any of the moneys, funds or credits of such bank" is guilty of a crime.
Counts 6, 7, and 17-25 are challenged because the defendant argues that these counts charge that the proceeds of the loans alleged to be misapplications were used to pay principal and interest of prior fraudulent loans from the bank, and thus the allegedly misapplied loan proceeds never left the bank but were, instead, credited toward a pre-existing indebtedness to the bank.
(The remaining thirteen misapplication counts are not challenged.) The defendant argues that these counts merely allege in substance that the bank officer approved a loan that he knew to be worthless in order to apply the proceeds to pre-existing worthless loans, and that this cannot be a "misapplication" because there has been no conversion of bank funds.
The sole issue before us is whether it is a criminal misapplication under section 656 to knowingly grant a loan to a sham or dummy corporation having no capability of repaying the loan where the proceeds are used to pay principal and interest on a prior fraudulent loan in an effort to conceal from the bank the existence and fraudulent nature of the prior loan.
In deciding this issue, the court is scarcely writing on a clean slate. The predecessor statutes of section 656 regarding willful misapplication of bank funds date from 1864, in Act of June 3, 1864, § 55, 13 Stat. 116. The substance of the earlier statutes was largely recodified by Congress in 1948 in the current section 656, derived from the former 12 U.S.C. § 592 (1940), Inter alia, without relevant change. See 18 U.S.C.A. § 656 (1976), Reviser's Note.
The law of misapplication of bank funds was largely shaped by a series of Supreme Court decisions in the last two decades of the nineteenth century commencing with United States v. Britton (Britton I ), 107 U.S. 655, 2 S. Ct. 512, 27 L. Ed. 520 (1883), and including Evans v. United States, 153 U.S. 584, 14 S. Ct. 934, 38 L. Ed. 830 (1894); Batchelor v. United States, 156 U.S. 426, 15 S. Ct. 446, 39 L. Ed. 478 (1895); Coffin v. United States, (Coffin I ), 156 U.S. 432, 15 S. Ct. 394, 39 L. Ed. 481 (1895); and Coffin v. United States (Coffin II ), 162 U.S. 664, 16 S. Ct. 943, 40 L. Ed. 1109 (1896).
The general rule announced in Britton I, supra, 107 U.S. at 666, 2 S. Ct. at 522, is that "to constitute the offense of willful misapplication, there must be a conversion to (the bank officer's) own use or (to) the use of some one else of the moneys and funds of the (bank) by the party charged." The criminality of a misapplication "depends upon the question whether there was, at the time of the discount, a deliberate purpose on the part of the defendant to defraud the bank of the amount." Evans v. United States, supra, 153 U.S. at 592, 14 S. Ct. at 938. The Third Circuit has recognized the continuing vitality of these precepts in United States v. Matsinger, 191 F.2d 1014 (3d Cir. 1951) (Biggs, J.), and it has approvingly discussed at length modern cases ( E. g., United States v. Gens, 493 F.2d 216, 221-222 (1st Cir. 1974), and United States v. Docherty, 468 F.2d 989, 993-994 (2d Cir. 1972)) applying Britton I and its progeny in the recent opinion in United States v. Gallagher, 576 F.2d 1028, 1044-46 (3d Cir. 1978) (Biggs, J.).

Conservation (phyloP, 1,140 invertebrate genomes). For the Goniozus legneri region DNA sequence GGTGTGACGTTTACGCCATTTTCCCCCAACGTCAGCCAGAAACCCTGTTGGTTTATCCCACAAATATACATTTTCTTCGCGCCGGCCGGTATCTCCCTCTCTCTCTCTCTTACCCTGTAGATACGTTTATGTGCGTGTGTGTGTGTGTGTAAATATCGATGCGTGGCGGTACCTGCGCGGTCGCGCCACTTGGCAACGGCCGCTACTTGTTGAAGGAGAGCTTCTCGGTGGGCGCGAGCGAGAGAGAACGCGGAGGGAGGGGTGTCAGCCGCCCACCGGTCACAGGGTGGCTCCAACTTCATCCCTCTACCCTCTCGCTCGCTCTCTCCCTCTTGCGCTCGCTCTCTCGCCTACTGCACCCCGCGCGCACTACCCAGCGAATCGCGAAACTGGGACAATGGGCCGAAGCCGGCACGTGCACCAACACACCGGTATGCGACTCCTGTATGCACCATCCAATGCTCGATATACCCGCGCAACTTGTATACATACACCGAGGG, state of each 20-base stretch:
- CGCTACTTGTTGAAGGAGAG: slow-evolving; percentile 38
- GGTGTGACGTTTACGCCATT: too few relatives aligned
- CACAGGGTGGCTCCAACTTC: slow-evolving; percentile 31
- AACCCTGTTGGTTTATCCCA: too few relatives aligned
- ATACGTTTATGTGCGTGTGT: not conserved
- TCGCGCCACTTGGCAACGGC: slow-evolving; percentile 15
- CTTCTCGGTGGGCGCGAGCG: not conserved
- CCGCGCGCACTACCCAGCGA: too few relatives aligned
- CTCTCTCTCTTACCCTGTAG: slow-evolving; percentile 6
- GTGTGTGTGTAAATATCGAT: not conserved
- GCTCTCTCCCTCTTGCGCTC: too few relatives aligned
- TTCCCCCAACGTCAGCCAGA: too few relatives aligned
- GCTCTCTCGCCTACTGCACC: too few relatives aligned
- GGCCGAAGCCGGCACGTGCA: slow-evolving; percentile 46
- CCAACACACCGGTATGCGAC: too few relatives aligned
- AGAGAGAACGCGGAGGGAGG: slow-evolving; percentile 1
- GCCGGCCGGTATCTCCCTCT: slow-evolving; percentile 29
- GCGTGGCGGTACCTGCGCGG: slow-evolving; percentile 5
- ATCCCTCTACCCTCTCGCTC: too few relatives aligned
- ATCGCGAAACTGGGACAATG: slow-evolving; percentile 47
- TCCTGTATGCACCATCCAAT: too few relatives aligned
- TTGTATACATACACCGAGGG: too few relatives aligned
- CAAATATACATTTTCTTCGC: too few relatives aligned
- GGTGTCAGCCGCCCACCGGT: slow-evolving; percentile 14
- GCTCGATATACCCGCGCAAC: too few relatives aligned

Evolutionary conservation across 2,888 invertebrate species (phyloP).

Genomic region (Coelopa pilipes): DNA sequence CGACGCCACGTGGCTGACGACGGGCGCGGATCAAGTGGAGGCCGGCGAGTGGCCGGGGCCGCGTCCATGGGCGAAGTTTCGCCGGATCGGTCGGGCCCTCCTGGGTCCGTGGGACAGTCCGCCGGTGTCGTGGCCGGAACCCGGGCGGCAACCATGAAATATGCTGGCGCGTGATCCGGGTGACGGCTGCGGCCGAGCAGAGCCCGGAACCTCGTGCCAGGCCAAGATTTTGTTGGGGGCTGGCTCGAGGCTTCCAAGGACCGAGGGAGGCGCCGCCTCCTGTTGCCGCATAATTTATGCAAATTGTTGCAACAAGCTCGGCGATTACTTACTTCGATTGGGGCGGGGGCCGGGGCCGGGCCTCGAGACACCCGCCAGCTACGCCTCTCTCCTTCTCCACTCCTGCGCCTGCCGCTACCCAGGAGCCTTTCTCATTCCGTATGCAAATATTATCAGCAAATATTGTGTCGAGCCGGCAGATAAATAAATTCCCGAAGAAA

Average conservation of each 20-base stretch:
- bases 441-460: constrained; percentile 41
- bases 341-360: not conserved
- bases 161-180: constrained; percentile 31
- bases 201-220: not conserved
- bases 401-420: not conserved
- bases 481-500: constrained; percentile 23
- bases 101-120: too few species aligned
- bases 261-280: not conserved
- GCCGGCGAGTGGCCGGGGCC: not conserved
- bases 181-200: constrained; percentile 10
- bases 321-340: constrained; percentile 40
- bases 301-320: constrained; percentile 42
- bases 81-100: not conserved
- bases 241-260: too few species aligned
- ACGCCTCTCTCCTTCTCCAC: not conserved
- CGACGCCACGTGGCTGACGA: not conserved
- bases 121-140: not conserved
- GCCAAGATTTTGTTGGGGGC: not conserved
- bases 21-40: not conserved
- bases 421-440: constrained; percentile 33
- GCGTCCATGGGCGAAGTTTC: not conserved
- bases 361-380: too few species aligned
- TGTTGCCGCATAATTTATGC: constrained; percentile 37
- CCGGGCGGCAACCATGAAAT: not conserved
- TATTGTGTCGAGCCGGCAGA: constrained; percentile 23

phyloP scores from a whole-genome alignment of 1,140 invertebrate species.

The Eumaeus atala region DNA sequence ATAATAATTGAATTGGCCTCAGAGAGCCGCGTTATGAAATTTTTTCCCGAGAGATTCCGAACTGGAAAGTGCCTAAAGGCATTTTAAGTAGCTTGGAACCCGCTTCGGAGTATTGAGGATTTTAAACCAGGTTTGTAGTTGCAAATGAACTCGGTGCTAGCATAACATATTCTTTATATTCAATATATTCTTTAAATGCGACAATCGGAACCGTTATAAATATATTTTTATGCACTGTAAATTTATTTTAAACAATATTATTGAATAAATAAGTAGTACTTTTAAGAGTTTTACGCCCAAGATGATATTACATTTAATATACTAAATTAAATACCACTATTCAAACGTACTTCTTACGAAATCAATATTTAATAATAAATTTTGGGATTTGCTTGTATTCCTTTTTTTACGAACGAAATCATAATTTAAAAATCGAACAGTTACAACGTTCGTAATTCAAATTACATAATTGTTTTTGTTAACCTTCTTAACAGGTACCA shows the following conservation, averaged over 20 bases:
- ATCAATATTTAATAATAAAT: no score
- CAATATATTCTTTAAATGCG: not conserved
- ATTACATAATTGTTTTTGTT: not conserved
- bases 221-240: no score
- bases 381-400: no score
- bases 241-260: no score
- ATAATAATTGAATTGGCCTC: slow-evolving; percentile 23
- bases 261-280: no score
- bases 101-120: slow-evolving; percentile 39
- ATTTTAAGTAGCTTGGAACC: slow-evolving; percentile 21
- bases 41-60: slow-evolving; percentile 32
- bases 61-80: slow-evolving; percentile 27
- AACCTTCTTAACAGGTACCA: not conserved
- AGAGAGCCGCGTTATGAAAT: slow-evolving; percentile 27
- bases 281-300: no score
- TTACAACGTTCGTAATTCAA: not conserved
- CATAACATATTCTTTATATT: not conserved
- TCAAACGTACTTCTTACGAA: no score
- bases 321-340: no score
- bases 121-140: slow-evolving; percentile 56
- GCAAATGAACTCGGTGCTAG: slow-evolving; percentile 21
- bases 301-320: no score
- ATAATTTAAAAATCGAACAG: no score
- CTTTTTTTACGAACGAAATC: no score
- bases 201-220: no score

Furthermore, "intent to injure or defraud" the bank remains an essential element of the crime of willful misapplication notwithstanding the unexplained deletion of those words in the 1948 recodification. United States v. Docherty, supra, 468 F.2d at 994-995 (and cases cited therein); See United States v. Schmidt, 471 F.2d 385, 386 (3d Cir. 1972).
In Batchellor v. United States, supra, 156 U.S. at 431, 15 S. Ct. (446), at 448, the Supreme Court examined an indictment which alleged in relevant part that the defendant bank president fraudulently cancelled the indebtedness of one John Batchellor, known to be insolvent, by substituting other unsecured notes to the bank endorsed by himself or other insolvent third parties without ability to repay. This pretense of paying off the prior uncollectible indebtedness was held to not constitute misapplication; it "amounts only to the substitution of worthless notes for other notes equally worthless without, so far as the indictment shows, the payment of any money or other consideration whatever." Id.
The Batchellor principle was repeated in Coffin II, supra, 162 U.S. at 677, 16 S. Ct. at 948, wherein the Court held:
If the money of a bank be misapplied by paying it out on worthless paper, it is obvious that a subsequent renewal of such paper upon which nothing was actually obtained could not have misapplied the money of the bank.